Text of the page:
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The Heat Is On - Is the U.S. Northeast in for a Supply-Challenged, High-Price Heating Season?

Just as homeowners in parts of the Northeast are thinking about turning on the heat again, the market for heating oil, diesel and other middle distillates in PADD 1 is unusually tight. Inventories are hovering near their five-year lows; prices are up sharply; and the near-term prospects for rebuilding stocks are modest at best. For one thing, the import-dependent region can’t rely on them as much as it used to; for another, at least a couple of in-region and nearby Canadian refineries the Northeast counts on are offline for major turnarounds. In today’s RBN blog, we discuss the latest developments in PADD 1’s distillates market.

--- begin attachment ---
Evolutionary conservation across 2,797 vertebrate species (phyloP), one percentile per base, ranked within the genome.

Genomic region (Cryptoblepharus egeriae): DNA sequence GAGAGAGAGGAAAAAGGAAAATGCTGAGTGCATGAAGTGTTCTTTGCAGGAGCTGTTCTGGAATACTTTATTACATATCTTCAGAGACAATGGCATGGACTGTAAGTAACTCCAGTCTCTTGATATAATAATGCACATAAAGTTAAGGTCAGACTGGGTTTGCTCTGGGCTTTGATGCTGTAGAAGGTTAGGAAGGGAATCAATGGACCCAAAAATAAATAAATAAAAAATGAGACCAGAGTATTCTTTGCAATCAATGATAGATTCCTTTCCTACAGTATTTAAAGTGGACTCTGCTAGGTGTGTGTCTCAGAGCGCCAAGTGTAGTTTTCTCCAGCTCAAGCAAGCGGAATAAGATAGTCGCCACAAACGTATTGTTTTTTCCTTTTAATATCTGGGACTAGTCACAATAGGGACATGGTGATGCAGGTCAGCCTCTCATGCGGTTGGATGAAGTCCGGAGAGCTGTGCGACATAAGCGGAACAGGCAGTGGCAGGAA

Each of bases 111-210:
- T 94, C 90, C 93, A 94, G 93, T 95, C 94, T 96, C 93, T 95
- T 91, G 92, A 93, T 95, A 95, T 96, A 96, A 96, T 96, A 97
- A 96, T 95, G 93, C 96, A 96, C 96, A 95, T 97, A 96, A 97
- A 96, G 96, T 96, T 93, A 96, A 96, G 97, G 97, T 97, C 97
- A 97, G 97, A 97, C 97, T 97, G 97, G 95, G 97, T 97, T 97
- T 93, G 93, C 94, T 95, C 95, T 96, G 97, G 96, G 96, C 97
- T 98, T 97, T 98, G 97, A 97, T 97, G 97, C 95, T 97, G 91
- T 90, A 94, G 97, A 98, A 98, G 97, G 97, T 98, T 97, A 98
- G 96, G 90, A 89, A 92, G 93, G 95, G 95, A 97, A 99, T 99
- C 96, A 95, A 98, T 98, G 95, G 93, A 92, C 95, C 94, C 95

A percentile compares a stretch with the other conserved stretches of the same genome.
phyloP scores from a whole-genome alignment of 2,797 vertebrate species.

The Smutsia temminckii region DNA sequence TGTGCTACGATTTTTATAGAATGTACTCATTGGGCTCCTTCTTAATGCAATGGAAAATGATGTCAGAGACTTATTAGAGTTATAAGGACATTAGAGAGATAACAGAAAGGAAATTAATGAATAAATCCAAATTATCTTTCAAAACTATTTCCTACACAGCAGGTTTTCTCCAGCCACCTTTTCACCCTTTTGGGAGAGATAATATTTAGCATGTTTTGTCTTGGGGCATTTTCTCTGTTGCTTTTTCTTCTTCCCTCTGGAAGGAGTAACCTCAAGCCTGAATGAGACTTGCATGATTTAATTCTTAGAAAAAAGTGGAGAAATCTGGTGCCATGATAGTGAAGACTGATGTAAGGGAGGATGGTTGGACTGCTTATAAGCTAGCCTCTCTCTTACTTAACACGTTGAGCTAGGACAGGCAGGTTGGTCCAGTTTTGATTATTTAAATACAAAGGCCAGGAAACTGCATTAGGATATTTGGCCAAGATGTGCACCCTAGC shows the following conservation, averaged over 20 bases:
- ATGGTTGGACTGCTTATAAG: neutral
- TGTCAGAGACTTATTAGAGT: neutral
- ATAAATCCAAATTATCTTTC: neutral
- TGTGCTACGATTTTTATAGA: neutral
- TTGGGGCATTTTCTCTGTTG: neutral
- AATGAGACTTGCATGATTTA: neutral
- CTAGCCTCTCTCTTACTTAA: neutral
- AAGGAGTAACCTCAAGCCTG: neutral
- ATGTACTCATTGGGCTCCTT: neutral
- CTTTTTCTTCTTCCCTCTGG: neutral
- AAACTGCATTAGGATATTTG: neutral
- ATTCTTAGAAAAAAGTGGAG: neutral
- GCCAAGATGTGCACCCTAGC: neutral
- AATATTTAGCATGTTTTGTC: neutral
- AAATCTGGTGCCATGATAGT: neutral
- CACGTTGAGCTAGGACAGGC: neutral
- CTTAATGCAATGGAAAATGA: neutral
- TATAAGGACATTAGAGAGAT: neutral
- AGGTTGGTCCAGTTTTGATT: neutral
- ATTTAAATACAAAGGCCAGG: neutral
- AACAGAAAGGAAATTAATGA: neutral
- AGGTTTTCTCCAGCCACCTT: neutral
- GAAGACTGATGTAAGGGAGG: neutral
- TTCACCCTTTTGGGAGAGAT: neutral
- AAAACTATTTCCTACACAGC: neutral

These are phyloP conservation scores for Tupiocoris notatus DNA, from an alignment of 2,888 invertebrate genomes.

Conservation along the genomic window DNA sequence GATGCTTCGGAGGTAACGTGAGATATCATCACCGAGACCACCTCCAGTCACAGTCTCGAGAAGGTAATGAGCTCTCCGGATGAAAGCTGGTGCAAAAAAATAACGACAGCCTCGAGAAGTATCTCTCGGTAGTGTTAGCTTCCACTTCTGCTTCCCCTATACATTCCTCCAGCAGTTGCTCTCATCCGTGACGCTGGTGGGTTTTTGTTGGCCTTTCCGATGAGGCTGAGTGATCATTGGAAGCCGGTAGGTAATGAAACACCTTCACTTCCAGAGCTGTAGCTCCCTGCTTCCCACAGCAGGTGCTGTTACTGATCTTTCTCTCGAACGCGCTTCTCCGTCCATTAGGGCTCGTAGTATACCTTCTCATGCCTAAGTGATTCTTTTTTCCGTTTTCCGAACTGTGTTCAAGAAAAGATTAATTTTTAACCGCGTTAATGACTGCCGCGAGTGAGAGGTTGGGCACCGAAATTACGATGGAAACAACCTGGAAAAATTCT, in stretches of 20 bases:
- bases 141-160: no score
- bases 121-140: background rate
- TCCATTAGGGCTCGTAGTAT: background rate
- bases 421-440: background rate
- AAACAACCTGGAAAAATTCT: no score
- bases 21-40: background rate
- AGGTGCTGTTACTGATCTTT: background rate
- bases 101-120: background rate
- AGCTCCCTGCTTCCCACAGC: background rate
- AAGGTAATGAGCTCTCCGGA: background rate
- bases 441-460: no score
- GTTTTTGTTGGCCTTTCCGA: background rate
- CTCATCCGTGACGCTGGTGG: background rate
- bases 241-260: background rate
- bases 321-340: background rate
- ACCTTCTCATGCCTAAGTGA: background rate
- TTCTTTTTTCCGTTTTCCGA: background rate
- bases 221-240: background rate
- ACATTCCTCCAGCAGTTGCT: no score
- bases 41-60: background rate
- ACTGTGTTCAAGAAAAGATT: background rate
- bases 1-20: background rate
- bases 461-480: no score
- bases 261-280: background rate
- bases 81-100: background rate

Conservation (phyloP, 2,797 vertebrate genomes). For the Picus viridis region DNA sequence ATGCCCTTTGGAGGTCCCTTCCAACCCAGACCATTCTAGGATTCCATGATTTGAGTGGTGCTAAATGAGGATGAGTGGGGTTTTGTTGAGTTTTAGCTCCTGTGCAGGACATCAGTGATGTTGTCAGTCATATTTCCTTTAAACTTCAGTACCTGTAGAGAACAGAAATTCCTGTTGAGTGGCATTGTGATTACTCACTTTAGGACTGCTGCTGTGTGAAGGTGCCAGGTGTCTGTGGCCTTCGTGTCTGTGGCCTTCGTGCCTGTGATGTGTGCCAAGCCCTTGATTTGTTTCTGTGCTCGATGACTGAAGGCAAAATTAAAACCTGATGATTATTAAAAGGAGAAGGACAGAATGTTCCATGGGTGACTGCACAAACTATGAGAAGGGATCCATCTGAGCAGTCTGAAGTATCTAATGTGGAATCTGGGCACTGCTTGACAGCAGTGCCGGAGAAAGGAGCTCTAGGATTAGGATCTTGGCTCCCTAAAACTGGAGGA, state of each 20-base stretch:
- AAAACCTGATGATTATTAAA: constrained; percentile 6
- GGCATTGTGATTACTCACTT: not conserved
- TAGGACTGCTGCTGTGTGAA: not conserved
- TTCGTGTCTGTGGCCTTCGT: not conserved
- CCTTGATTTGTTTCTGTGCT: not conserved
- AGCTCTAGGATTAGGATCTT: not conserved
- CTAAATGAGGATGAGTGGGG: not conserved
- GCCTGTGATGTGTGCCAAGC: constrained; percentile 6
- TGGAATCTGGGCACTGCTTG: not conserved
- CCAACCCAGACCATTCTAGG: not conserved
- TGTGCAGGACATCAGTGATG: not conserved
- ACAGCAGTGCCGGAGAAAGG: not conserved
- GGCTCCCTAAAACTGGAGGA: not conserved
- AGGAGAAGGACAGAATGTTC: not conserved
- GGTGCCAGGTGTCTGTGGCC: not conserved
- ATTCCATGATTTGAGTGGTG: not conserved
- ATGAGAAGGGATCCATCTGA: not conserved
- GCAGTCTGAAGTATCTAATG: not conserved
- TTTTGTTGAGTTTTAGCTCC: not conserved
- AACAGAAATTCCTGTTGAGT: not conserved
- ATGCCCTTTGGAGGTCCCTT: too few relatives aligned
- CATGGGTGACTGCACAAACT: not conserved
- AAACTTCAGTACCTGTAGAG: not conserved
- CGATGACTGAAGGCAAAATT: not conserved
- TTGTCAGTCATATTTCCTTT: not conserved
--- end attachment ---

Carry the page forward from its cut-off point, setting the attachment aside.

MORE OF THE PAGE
Houstonians may still be enjoying — enduring? — daytime temperatures in the 90s and nighttime temps in the low 70s, but many folks in the northern third of the U.S. have already turned off the AC and started those inevitable spousal discussions about when they should turn on the heat. (According to one study, women, on average, would set the thermostat at 77 degrees, while men prefer 71 — we will not be taking sides or making judgments in this blog.) As shown in Figure 1, less than 5% of U.S. households use heating oil, but the near-twin of ultra-low sulfur diesel (ULSD) is used by more than 10% of the homes in most of the Northeast (gold-, orange- and burgundy-shaded states) — in New England, heating oil’s share ranges from 24% in Massachusetts to a staggering 59% in Maine.

Heating Oil’s Share of Home-Heating Market

Figure 1. Heating Oil’s Share of Home-Heating Market. Sources: EIA, U.S. Census Bureau

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